Winning a Grammy changed a lot of things for André Allen Anjos, not the least of which being that it finally gave his parents something they could brag to their friends about.

"The notoriety of that name means a lot, especially in non-music circles," says the 32-year-old Portugal-born, Portland-based electronic musician, who took home a golden gramophone in February for his moody remix of Bob Moses' "Tearing Me Up." "You can talk to friends and family and say, 'Pitchfork picked up my new single,' but they don't care. You say you won a Grammy, that's very different. It's something my parents' friends get now, like, 'OK, it's not just a little hobby he has.'"

In fairness to his parents' friends, until recently, Anjos' career did not appear drastically different from someone presiding over a particularly active Etsy store.

While attending college in Greenville, Ill., in 2007, he started the Remix Artist Collective out of his bedroom, recruiting other producers he met online with the idea of creating, in essence, a remix-for-hire business. By the time he moved to Portland two years later, he'd shed the other members, adopted the group's acronym, RAC, as a solo moniker and earned a burgeoning reputation for not so much remixing songs as fully reinventing them.

But even then, his success was mostly defined by the abstract terms of the internet, measured in Soundcloud plays, Hype Machine rankings and Stereogum exclusives. When he won the Grammy for Best Remixed Recording this year—his second nomination in the category—it didn't just give Anjos an accolade he could show off to his family. It brought him the kind of legitimacy that opens doors blog hype can't.

But proving your worth as a remixer is one thing. Convincing the world you can write your own music is quite another.

In July, Anjos released Ego, his second album of all-original material. And while he's taken on huge projects before, remixing the likes of U2 and Lady Gaga and helping produce the last Linkin Park record, he knows the bar for failure is much lower when your name is on the cover rather than in the credits.

"The truth is, if a remix is bad, it just disappears. It's not career-shattering," he says. "Whereas if you put out a bad album, your career can be over."

Considering he got to make another one, Anjos' first album, 2014's Strangers, should probably count as a success. Talking about it now, though, Anjos admits he went in with little conception of what an RAC album should sound like.

"When I think back on that time, I really have no idea what I was going for," he says. "I was just trying stuff and letting songs come out naturally. Which worked out, but there wasn't a clear vision."

It turned out to be a fun, candy-coated electro-pop record. But in form and function, Strangers didn't stray terribly far from that of his remixes. While theoretically a collaborative effort, with various artists, including Yacht, Tegan and Sara and Bloc Party's Kele Okereke, lending their voices to his arrangements, much of the work was done over email—a process Anjos describes as "purely transactional." In fact, he still hasn't met some of the contributors in person.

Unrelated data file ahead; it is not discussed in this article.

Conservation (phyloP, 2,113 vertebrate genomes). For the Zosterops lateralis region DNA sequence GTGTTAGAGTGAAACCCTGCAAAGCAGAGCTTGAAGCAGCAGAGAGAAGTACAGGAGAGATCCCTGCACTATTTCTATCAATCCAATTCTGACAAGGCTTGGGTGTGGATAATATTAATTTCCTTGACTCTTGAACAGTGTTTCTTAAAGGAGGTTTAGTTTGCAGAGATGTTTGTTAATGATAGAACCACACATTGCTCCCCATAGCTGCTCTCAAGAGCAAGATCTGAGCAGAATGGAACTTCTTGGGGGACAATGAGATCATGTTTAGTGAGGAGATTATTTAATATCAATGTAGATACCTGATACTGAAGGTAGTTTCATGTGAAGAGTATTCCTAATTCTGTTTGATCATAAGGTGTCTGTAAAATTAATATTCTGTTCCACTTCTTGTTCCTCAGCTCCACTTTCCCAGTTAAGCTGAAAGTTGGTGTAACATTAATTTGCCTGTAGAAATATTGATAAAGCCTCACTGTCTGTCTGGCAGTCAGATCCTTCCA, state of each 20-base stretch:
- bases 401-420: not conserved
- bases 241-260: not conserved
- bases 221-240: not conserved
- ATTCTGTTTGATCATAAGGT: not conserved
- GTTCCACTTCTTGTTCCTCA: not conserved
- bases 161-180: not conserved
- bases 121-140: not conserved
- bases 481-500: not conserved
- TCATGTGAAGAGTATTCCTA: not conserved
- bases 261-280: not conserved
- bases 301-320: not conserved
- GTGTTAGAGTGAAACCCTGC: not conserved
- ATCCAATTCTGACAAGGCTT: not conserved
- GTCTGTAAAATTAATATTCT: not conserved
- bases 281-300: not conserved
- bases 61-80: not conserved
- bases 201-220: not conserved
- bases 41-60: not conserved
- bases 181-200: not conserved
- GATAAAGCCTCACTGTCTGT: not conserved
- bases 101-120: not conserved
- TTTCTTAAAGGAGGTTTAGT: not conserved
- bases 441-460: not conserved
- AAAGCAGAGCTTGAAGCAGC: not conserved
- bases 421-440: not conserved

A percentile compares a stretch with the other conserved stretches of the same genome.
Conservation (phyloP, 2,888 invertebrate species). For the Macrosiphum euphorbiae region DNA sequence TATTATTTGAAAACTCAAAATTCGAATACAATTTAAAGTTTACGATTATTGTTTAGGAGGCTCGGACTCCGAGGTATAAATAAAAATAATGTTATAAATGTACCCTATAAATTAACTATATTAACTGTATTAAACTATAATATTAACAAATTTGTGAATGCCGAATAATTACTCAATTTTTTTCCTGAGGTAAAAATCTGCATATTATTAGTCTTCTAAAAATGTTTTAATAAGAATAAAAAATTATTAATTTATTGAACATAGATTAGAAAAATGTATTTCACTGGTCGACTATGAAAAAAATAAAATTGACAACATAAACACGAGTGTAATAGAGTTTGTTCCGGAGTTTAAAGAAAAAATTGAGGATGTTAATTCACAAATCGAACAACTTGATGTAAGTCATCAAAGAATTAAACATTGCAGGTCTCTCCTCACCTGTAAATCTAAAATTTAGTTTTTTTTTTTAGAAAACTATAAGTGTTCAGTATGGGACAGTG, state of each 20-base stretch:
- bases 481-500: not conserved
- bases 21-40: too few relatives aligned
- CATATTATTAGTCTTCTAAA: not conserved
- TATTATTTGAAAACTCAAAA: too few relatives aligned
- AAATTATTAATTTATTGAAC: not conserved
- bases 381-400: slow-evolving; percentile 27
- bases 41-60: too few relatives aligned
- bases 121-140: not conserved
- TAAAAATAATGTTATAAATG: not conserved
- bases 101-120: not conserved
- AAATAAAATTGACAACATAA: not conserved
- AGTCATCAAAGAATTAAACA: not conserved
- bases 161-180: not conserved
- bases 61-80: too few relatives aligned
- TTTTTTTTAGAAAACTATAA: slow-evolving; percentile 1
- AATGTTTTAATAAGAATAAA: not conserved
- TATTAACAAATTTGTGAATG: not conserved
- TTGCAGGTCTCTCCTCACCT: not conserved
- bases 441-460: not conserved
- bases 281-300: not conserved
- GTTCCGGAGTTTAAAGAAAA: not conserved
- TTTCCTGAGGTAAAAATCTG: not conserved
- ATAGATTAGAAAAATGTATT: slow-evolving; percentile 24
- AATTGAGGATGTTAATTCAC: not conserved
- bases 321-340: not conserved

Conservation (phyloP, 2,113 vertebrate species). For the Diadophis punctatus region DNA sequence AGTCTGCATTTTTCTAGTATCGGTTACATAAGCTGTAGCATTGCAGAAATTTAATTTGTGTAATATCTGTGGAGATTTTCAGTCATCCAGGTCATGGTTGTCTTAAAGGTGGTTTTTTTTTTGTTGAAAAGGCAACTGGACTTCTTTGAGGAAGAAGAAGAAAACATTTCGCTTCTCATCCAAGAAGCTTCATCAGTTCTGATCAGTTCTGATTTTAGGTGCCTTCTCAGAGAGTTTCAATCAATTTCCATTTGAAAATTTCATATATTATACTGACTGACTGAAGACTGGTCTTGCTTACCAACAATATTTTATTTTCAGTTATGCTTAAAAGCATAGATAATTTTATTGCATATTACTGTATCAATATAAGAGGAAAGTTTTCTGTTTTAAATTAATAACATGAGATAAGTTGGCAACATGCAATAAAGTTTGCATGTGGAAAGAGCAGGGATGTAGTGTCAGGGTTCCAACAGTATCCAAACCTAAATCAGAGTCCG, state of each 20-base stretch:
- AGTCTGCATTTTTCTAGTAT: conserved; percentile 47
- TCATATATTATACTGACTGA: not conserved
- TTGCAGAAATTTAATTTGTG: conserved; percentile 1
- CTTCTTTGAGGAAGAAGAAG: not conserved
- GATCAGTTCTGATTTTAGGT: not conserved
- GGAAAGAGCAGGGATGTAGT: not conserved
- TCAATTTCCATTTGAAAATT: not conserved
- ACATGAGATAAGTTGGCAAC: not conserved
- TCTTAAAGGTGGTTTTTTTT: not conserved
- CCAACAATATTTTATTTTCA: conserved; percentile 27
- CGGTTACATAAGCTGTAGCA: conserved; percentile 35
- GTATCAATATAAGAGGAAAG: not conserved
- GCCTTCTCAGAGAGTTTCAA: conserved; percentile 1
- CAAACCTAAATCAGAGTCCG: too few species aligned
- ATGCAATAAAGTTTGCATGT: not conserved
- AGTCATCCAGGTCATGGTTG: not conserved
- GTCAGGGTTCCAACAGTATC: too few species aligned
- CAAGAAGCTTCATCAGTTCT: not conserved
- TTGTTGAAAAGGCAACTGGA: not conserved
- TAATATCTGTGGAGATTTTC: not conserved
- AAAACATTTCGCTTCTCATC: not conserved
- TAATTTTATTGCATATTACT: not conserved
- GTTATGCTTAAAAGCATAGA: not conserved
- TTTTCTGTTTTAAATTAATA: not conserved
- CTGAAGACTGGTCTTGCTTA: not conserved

To make the next album, Anjos knew he had to get out of his comfort zone. Specifically, he had to leave his studio.

"I knew that I wanted to make something bigger and more emotional and more connected to the kind of music I really like," he says. "With this new album, it was a lot more of me going to work with these other artists in their space, in their studios, and writing the songs in person. I think that is noticeable in the songwriting, at least for me."

Indeed, Ego feels like RAC's first true statement of purpose. As the title implies, the album is "an exploration of self," as Anjos puts it, but it is hardly an exercise in navel-gazing. Like its predecessor, it features a bevy of guest vocalists, many drawn from the indie-pop world. But this time, instead of simply sending them a demo to sing over, Anjos met with his collaborators face-to-face, and allowed their conversations to shape the finished product.

He spent two days with ex-Vampire Weekend member Rostam Batmanglij, himself an in-demand producer, and their creative push-and-pull resulted in buoyant highlight "This Song." He got to live out his teenage alt-rock fantasies, writing "I Still Wanna Know" with Rivers Cuomo, who Anjos talked into contributing not just his signature yearning vocals but a very Weezerish guitar solo as well.

Sequenced like a dance mix, with a continual pulse throughout, the mood is uniformly upbeat, bursting with sticky melodies, bright synths and big choruses. But as with his remixes, Anjos isn't interested in making typical club bangers, and songs like "Heartbreak Summer" and "No One Has To Know" slip enough melancholy under the surface to ensure that any euphoria derived from them is hard-won.

After years of servicing the vision of other artists, with Ego, Anjos thinks he's gotten closer to figuring out exactly what it is he wants to say himself. But he admits the process is still ongoing—a fact he embraces.

"I think I'll be doing this for a long time," he says.

SEE IT: RAC plays Wonder Ballroom, 128 NE Russell St., with NVDES, on Saturday, Sept. 16. 8 pm. $23 advance, $25 day of show. All ages.